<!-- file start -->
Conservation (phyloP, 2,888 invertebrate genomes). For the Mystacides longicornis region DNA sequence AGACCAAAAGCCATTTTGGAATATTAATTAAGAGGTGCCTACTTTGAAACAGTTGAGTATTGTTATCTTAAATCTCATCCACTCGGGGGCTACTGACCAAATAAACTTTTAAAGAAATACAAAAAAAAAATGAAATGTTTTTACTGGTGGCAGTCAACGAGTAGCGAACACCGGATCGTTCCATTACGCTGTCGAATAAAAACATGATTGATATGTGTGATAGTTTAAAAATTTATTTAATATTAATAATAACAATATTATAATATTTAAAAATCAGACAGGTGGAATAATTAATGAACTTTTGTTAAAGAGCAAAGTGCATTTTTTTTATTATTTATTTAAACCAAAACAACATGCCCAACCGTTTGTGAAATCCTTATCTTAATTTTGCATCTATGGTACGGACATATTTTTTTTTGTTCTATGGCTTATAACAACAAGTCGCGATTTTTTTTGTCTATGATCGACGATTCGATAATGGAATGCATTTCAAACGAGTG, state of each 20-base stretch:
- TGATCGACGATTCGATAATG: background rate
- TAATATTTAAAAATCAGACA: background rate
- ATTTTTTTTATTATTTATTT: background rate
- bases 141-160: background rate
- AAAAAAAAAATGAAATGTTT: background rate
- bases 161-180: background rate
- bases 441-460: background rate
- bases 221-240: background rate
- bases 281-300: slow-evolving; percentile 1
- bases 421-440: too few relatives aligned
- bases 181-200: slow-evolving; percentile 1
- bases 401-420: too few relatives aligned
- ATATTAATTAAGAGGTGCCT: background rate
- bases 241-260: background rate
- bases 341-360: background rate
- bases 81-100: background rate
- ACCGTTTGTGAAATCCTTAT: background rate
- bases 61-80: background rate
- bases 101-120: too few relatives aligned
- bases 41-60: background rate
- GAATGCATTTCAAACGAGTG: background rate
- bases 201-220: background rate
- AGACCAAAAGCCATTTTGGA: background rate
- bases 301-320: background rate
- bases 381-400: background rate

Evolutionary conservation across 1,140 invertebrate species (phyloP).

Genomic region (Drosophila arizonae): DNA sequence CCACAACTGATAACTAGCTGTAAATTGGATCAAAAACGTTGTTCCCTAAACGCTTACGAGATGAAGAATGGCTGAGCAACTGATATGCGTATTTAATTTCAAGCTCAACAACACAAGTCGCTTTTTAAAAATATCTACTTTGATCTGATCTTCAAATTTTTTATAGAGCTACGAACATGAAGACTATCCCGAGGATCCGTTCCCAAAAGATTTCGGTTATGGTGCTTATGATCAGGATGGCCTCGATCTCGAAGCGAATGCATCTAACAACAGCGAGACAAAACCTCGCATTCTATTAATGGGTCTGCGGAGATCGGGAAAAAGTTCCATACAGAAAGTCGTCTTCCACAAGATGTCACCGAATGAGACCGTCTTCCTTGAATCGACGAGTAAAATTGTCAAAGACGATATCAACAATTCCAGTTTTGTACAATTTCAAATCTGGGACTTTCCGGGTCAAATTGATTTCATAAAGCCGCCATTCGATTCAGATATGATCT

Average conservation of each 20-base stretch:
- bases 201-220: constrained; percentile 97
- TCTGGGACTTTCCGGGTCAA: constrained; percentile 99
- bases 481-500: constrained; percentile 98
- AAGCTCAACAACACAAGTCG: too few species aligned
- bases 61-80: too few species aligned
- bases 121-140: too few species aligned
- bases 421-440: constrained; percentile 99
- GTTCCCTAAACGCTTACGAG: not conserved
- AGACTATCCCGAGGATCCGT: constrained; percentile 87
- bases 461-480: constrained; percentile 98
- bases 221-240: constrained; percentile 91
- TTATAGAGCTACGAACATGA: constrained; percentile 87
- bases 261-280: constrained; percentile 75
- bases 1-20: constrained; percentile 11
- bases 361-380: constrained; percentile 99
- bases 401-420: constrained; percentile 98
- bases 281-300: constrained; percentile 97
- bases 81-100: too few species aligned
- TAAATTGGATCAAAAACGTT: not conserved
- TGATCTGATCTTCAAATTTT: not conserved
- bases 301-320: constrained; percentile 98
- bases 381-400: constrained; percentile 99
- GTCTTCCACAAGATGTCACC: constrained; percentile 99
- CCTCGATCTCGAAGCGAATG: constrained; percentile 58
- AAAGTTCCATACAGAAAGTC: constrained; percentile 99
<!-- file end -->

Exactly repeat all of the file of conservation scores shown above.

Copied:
Conservation (phyloP, 2,888 invertebrate genomes). For the Mystacides longicornis region DNA sequence AGACCAAAAGCCATTTTGGAATATTAATTAAGAGGTGCCTACTTTGAAACAGTTGAGTATTGTTATCTTAAATCTCATCCACTCGGGGGCTACTGACCAAATAAACTTTTAAAGAAATACAAAAAAAAAATGAAATGTTTTTACTGGTGGCAGTCAACGAGTAGCGAACACCGGATCGTTCCATTACGCTGTCGAATAAAAACATGATTGATATGTGTGATAGTTTAAAAATTTATTTAATATTAATAATAACAATATTATAATATTTAAAAATCAGACAGGTGGAATAATTAATGAACTTTTGTTAAAGAGCAAAGTGCATTTTTTTTATTATTTATTTAAACCAAAACAACATGCCCAACCGTTTGTGAAATCCTTATCTTAATTTTGCATCTATGGTACGGACATATTTTTTTTTGTTCTATGGCTTATAACAACAAGTCGCGATTTTTTTTGTCTATGATCGACGATTCGATAATGGAATGCATTTCAAACGAGTG, state of each 20-base stretch:
- TGATCGACGATTCGATAATG: background rate
- TAATATTTAAAAATCAGACA: background rate
- ATTTTTTTTATTATTTATTT: background rate
- bases 141-160: background rate
- AAAAAAAAAATGAAATGTTT: background rate
- bases 161-180: background rate
- bases 441-460: background rate
- bases 221-240: background rate
- bases 281-300: slow-evolving; percentile 1
- bases 421-440: too few relatives aligned
- bases 181-200: slow-evolving; percentile 1
- bases 401-420: too few relatives aligned
- ATATTAATTAAGAGGTGCCT: background rate
- bases 241-260: background rate
- bases 341-360: background rate
- bases 81-100: background rate
- ACCGTTTGTGAAATCCTTAT: background rate
- bases 61-80: background rate
- bases 101-120: too few relatives aligned
- bases 41-60: background rate
- GAATGCATTTCAAACGAGTG: background rate
- bases 201-220: background rate
- AGACCAAAAGCCATTTTGGA: background rate
- bases 301-320: background rate
- bases 381-400: background rate

Evolutionary conservation across 1,140 invertebrate species (phyloP).

Genomic region (Drosophila arizonae): DNA sequence CCACAACTGATAACTAGCTGTAAATTGGATCAAAAACGTTGTTCCCTAAACGCTTACGAGATGAAGAATGGCTGAGCAACTGATATGCGTATTTAATTTCAAGCTCAACAACACAAGTCGCTTTTTAAAAATATCTACTTTGATCTGATCTTCAAATTTTTTATAGAGCTACGAACATGAAGACTATCCCGAGGATCCGTTCCCAAAAGATTTCGGTTATGGTGCTTATGATCAGGATGGCCTCGATCTCGAAGCGAATGCATCTAACAACAGCGAGACAAAACCTCGCATTCTATTAATGGGTCTGCGGAGATCGGGAAAAAGTTCCATACAGAAAGTCGTCTTCCACAAGATGTCACCGAATGAGACCGTCTTCCTTGAATCGACGAGTAAAATTGTCAAAGACGATATCAACAATTCCAGTTTTGTACAATTTCAAATCTGGGACTTTCCGGGTCAAATTGATTTCATAAAGCCGCCATTCGATTCAGATATGATCT

Average conservation of each 20-base stretch:
- bases 201-220: constrained; percentile 97
- TCTGGGACTTTCCGGGTCAA: constrained; percentile 99
- bases 481-500: constrained; percentile 98
- AAGCTCAACAACACAAGTCG: too few species aligned
- bases 61-80: too few species aligned
- bases 121-140: too few species aligned
- bases 421-440: constrained; percentile 99
- GTTCCCTAAACGCTTACGAG: not conserved
- AGACTATCCCGAGGATCCGT: constrained; percentile 87
- bases 461-480: constrained; percentile 98
- bases 221-240: constrained; percentile 91
- TTATAGAGCTACGAACATGA: constrained; percentile 87
- bases 261-280: constrained; percentile 75
- bases 1-20: constrained; percentile 11
- bases 361-380: constrained; percentile 99
- bases 401-420: constrained; percentile 98
- bases 281-300: constrained; percentile 97
- bases 81-100: too few species aligned
- TAAATTGGATCAAAAACGTT: not conserved
- TGATCTGATCTTCAAATTTT: not conserved
- bases 301-320: constrained; percentile 98
- bases 381-400: constrained; percentile 99
- GTCTTCCACAAGATGTCACC: constrained; percentile 99
- CCTCGATCTCGAAGCGAATG: constrained; percentile 58
- AAAGTTCCATACAGAAAGTC: constrained; percentile 99